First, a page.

"To thine own self be true;
And it must follow, as the night the day,
Thou canst not then be false to any man."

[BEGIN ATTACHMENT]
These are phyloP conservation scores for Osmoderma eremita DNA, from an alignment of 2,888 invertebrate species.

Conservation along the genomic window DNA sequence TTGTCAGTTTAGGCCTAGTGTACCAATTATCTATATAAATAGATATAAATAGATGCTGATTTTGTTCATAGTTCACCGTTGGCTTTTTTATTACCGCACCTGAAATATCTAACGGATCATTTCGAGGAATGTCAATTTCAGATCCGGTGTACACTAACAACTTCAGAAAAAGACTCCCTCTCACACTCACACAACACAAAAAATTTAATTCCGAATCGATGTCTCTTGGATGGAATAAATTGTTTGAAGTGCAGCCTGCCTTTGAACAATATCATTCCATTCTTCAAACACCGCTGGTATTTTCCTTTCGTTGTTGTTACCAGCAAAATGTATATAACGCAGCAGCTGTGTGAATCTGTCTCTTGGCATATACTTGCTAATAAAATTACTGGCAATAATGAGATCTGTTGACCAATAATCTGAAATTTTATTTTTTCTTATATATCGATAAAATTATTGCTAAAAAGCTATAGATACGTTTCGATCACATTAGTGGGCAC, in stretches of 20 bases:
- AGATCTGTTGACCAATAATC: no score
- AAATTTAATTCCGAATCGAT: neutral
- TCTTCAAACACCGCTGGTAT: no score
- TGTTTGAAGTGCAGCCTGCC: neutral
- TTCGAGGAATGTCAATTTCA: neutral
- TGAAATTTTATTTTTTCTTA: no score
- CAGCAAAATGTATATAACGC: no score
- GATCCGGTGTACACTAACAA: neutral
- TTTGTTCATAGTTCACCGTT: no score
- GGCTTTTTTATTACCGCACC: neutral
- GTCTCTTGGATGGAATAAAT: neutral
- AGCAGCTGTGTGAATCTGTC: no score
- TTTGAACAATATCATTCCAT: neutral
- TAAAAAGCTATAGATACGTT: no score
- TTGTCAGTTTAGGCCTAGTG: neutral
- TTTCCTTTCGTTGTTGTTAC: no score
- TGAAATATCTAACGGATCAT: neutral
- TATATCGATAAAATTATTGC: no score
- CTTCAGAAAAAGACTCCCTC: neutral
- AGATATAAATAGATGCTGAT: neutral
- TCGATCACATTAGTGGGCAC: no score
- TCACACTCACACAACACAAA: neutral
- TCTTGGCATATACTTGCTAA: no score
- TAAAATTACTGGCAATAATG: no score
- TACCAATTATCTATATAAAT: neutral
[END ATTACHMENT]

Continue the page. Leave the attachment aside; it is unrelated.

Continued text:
Our Golden Text is quite to the point, and requires no comment. We perhaps should, however, guard some against a mistaken view of truthfulness. Some persons of large conscientiousness fail to properly balance the subject, and reach the conclusion that they are bound to answer every question that may be asked them, telling all that they know upon any subject. This is a mistaken view; we are not bound by any laws of honesty to tell all that we know in all cases. Some people ask questions which they have no proper right to ask—about things which are not their proper business: such persons should not be encouraged; their queries should not be satisfied. Nor is it necessary to truthfulness that we should say to them in so many words,—You are busybodies, and your questions are impertinent, and I will not answer them. On the contrary, a soft answer will be better—an answer which will tell them as much or as little as suits convenience, permitting them to draw the conclusion that for some reason unmentioned you would not care to give a fuller statement of the facts. An exception to this rule would be a case in which the keeping back of the information would be to the injury of the inquirer. Then, love for our neighbor should prompt the giving of the information; perhaps, indeed, the volunteering of it without being asked—especially if it be concerning a matter of which you have not merely an opinion but actual knowledge, without the revealing of which he would suffer injury.